The rich and the poor (James 1:9-11)
In James’ letter to the twelve tribes in the Dispersion, he instructs them how to view trials of various kinds. They are to count it all joy because the trials are not without purpose. The testing of one’s faith produces steadfastness. It produces endurance. It produces strength. As steadfastness develops it will lead to maturity, to completeness, to lacking nothing. James, however, states that if one is lacking wisdom, which is required to see trials this way, he must ask God to supply it and trust that He will. There is no room for doubting God in this matter. James describes the one who asks for wisdom and doubts that God will supply it as a wind-tossed wave. He is double-minded and unstable in all his ways. He asks for wisdom from God but then proceeds in his own wisdom. This man, says James, should not suppose he will receive anything from God. Having made all these statements about trials and wisdom, James then writes these words,
Let the lowly brother boast in his exaltation,
10 and the rich in his humiliation, because like a flower of the grass he will pass away.
11 For the sun rises with its scorching heat and withers the grass; its flower falls, and its beauty perishes. So also, will the rich man fade away in the midst of his pursuits.
(Jas. 1:9-11 ESV)
The lowly brother or the poor brother is to boast in his exaltation. What is his exaltation? Keep in mind the context of trials and counting them as all joy and praying for wisdom to see trials in this light. The lowly brother faces the trials of being of little note in this world, of being considered “less than” by many they encounter. The poor brother may face the trial to steal or to be less than honest in order to get what he needs. He may fight envy or jealousy. James says this one should count it all joy, pray for wisdom trusting God to grant it, and he should boast in his exaltation. He should boast that he knows God. He is an heir with Christ. He should boast that his earthly position has no bearing on his heavenly reward. He may not have much treasure here on earth, but his heavenly treasure is overflowing. He may not have much about which to boast according to the world’s standards but according to God’s standards he is rich and should boast in that reality.
James then says the rich, I take it to be brother, should boast in his humiliation because like a flower of the grass he will pass away. Just as the lowly brother must boast in his exaltation so too the rich is to boast in his humiliation. The brother of low means is to boast that even though his physical possessions may be few he is rich spiritually in Christ. The rich man (brother) is to boast in his humiliation. His physical possessions are many, but he must humbly come before the throne of Christ as well. The rich man, like a flower of the grass will pass away. His riches count for nothing in eternity. He can do nothing to purchase one more day than God has given him. He, just like the lowly brother, comes to Christ in need. His social standing and his worldly status do him no good before the throne of Christ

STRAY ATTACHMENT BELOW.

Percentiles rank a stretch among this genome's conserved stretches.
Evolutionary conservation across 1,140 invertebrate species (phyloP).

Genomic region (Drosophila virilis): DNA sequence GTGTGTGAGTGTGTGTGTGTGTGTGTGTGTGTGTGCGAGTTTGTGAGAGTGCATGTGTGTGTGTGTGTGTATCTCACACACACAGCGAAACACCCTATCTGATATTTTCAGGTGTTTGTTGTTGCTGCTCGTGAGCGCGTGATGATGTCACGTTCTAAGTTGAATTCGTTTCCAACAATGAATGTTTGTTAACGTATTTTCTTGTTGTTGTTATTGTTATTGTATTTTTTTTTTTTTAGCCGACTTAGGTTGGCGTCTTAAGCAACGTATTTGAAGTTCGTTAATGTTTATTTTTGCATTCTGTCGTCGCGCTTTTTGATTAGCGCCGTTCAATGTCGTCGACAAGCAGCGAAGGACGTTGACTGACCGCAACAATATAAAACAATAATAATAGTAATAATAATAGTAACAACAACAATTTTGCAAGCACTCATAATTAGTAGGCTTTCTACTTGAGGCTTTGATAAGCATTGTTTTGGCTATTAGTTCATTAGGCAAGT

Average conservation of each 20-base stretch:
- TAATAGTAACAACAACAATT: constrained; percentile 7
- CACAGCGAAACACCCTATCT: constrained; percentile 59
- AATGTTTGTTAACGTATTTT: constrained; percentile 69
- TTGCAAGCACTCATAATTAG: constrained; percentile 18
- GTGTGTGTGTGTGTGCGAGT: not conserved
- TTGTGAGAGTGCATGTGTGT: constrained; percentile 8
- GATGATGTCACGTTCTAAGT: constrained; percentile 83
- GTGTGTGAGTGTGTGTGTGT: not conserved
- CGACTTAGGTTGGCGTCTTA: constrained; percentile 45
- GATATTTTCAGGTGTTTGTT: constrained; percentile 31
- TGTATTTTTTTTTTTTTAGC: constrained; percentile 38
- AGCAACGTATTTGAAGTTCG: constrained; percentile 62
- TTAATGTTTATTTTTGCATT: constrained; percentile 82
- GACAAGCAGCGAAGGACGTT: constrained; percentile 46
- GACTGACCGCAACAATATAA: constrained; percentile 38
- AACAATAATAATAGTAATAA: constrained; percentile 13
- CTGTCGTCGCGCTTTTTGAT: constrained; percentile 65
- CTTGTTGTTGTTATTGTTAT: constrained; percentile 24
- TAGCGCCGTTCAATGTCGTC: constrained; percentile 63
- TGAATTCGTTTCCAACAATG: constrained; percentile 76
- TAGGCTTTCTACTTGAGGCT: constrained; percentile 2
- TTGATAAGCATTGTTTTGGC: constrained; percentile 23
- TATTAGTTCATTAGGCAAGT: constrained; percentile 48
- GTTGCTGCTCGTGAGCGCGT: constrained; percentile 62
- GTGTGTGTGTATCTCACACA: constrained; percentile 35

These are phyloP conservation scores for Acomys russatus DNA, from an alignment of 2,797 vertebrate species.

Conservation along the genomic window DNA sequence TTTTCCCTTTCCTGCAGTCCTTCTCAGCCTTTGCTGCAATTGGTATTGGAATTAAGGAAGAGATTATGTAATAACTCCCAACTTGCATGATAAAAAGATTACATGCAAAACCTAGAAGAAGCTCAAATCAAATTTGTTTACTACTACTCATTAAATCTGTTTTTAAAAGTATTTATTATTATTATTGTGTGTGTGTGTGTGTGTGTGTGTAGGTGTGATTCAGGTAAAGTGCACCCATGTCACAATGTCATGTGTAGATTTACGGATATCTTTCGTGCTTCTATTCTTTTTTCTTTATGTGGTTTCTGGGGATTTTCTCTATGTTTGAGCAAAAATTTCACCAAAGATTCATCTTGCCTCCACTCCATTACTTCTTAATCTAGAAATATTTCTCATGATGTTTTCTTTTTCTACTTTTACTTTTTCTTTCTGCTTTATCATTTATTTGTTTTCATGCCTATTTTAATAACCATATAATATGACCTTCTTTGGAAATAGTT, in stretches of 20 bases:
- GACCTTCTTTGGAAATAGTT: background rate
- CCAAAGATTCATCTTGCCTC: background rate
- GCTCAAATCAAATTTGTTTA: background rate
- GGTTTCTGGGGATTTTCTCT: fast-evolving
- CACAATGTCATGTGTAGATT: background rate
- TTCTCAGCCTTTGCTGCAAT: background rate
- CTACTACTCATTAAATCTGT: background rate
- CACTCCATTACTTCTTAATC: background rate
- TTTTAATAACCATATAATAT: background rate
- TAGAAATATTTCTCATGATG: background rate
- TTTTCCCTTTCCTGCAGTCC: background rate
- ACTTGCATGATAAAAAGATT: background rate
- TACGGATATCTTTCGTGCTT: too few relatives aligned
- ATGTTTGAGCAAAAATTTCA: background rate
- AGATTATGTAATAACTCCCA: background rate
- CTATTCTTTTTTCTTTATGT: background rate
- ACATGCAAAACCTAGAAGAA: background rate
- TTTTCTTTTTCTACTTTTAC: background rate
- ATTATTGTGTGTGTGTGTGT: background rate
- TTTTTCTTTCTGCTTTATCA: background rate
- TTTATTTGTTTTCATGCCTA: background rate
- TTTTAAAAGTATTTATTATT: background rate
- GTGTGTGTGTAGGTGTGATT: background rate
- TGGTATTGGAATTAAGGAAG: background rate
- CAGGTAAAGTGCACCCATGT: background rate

For the sun rises with its scorching heat and withers the grass; its flower falls, and its beauty perishes. So also, will the rich man fade away in the midst of his pursuits. Death comes for everyone, even the rich believer. The earthly pursuits that brought wealth to this man will fade, will perish and he will see the last of his days in his pursuits.
What do we see here?
We see that poverty and wealth can both be trials. The lowly (poor) brother faces his own set of trials with not having much material wealth while the rich man may face many trials in the form of worries about his possessions and how his wealth is being used or misused. He may face a bombardment of “new friends” as his wealth grows. Much of his time will be consumed with his wealth. How to responsibly manage it and use it. Many see wealth as the answer to trials, but it brings its own set of difficulties and being rich counts for nothing with God. The rich man will die just like the lowly brother, and both will stand before God. Each will have hoped they asked God for wisdom in how to walk through their particular trials. So, whether you are the lowly brother or the rich brother, ask God for wisdom for your trials, expect to receive the wisdom requested and rather than focus on your temporal circumstance in life focus on and boast that you know the Lord.
23 Thus says the LORD: “Let not the wise man boast in his wisdom, let not the mighty man boast in his might, let not the rich man boast in his riches,
24 but let him who boasts boast in this, that he understands and knows me, that I am the LORD who practices steadfast love, justice, and righteousness in the earth. For in these things I delight, declares the LORD.”
(Jer. 9:23-24 ESV)
By His Grace Alone,